References[edit]

Sources[edit]

  • Cokayne, George Edward; Doubleday, H. A.; White, Geoffrey H.; Scott-Ellis, Thomas, eds. (1945). The Complete Peerage; or, A History of the House of Lords and All its Members from the Earliest Times. Vol. X: Oakham – Richmond (2nd ed.). London: St. Catherine Press.
  • Altschul, Michael (2019), A Baronial Family in Medieval England: The Clares, 1217-1314, Johns Hopkins University Press, ISBN 978-1-4214-3617-3
  • Orpen, Goddard Henry (1911). Ireland under the Normans, 1169–1216. Vol. I. Oxford: Clarendon Press. Retrieved 14 May 2019.
  • Warren, Wilfred Lewis (1973). Henry II (1st ed.). Berkeley, Los Angeles: University of California Press. ISBN 978-0-520-02282-9. Retrieved 14 May 2019.
  • Warren, Wilfred Lewis (2000). Henry II (2nd ed.). New Haven; London: Yale University Press. ISBN 978-0-300-08474-0. OCLC 44694567.
  • Kostick, Conor (2013). Strongbow. Dublin: O'Brien Press. ISBN 978-1-84717-200-6.

Citations[edit]

  1. ^ a b "Richard FitzGilbert, 2nd earl of Pembroke | Anglo-Norman lord". Encyclopedia Britannica. Retrieved 20 November 2017.
  2. ^ Goodrich Castle and the families of Godric Mapson, Monmouth, Clare, Marshall, Montchesney, Valence, Despenser and Talbot
  3. ^ Brut y Tywysogyon or The Chronicle of the Princes. Peniarth Ms. 20 version, ed. and trans. T. Jones [Cardiff, 1952], 65. Richard vabGilbert Stragbow[iarll Amhwydic], Brenhinedd y Saeson or The Kings of the Saxons, ed. and trans. T. Jones [Cardiff, 1971], p. 170.
  4. ^ Cokayne 1945, p. 352
  5. ^ Altschul 2019, p. 21.
  6. ^ "Clare, Richard de". dib.ie. Retrieved 8 October 2022.
  7. ^ M.T. Flanagan, 'Clare, Richard fitz Gilbert de, second earl of Pembroke (c. 1130–1176)', Oxford Dictionary of National Biography, Oxford University Press (2004)
  8. ^ a b c d Chisholm, Hugh, ed. (1911). "Pembroke, Earls of" . Encyclopædia Britannica. Vol. 21 (11th ed.). Cambridge University Press. p. 78.
  9. ^ Warren 1973, p. 193
  10. ^ Orpen 1911, pp. 85–89
  11. ^ Warren 1973, p. 114
  12. ^ Kostick 2013, p. 94
  13. ^ The Oxford Illustrated History of Ireland, ed. R. F. Foster (Oxford: Oxford University Press, 2000), p. 57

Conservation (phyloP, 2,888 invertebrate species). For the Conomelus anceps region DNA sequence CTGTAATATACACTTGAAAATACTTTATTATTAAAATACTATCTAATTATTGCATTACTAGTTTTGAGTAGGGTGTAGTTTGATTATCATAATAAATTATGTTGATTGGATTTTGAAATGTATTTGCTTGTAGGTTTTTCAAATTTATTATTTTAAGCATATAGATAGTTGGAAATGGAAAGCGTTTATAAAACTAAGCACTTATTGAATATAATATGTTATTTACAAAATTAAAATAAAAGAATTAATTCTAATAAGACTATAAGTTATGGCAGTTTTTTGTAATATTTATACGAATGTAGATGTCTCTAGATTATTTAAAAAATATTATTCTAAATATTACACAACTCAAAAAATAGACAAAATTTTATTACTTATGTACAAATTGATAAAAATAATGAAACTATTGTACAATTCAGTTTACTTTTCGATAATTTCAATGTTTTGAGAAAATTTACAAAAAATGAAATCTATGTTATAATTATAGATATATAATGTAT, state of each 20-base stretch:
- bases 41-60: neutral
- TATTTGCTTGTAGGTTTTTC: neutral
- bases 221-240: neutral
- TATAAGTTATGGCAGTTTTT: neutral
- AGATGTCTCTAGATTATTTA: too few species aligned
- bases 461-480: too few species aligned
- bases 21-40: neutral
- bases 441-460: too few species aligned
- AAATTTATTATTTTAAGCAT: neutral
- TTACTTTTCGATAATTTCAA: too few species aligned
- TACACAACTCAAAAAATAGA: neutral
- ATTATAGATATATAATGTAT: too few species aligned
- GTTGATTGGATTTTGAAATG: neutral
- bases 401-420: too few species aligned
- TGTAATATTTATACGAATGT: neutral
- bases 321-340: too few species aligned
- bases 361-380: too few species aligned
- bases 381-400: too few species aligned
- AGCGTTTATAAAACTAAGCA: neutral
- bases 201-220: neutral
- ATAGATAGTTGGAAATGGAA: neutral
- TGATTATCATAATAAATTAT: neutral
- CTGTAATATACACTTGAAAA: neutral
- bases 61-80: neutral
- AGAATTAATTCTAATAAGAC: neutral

14. ^ Orpen 1911, p. 91
  15. ^ Orpen 1911, p. 93
  16. ^ Kostick 2013, pp. 142-143
  17. ^ Orpen 1911, p. 184
  18. ^ John Davies, A History of Wales (London: Penguin Group, 1993), p. 126
  19. ^ A J Otway-Ruthven; Kathleen Hughes, "A History of Medieval Ireland", (London: Ernest Benn Limited; New York: Barnes & Noble Inc., 1968), p. 48
  20. ^ Warren 2000, p. 197
  21. ^ Warren 2000, p. 200
  22. ^ a b Cokayne 1945, Appendix H, p. 103
  23. ^ Cokayne 1945, p. 356
  24. ^ Cokayne 1945, p. 357
  25. ^ Cokayne 1945, pp. 358–64
  26. ^ Alfred Webb, A compendium of Irish biography (Dublin: M.H. Gill & Son, 1878), p. 130
  27. ^ James Graves, 'Armorial bearings of Strongbow', Gentleman's magazine and historical review, ccxvi, 1 (March 1864), 362–3; 'On the arms of Richard de Clare', Gentleman's magazine and historical review, ccxviii, 1 (April 1865), 403–8; ccxvix, 2 (July 1865), 3–11; (August 1865), 207–8;(November 1865), 551–63 gives the best summary.[original research?] Stuart Kinsella summarised the most recent work in a lecture to the conference on 'Monuments and Monumentality in Later Medieval and Early Modern Europe' in Stirling University in August 2011[original research?]
  28. ^ John Finlayson, Inscriptions on the monuments, mural tablets &c, Christ Church Cathedral (Dublin: Hodges, Foster, & Figgis, 1878), p. 66 notes no more than a 'fearful malediction ... pronounced against him by a Bishop of Ferns' citing King's Church History, ii, 622 and Haverty's 'History of Ireland', p. 256.
  29. ^ "About Strongbow". Strongbow.com.au.

External links[edit]

Political offices
New office Justiciar of Ireland
1173–1176
Unknown
Peerage of England
Preceded by Earl of Pembroke
1148–1168
Succeeded by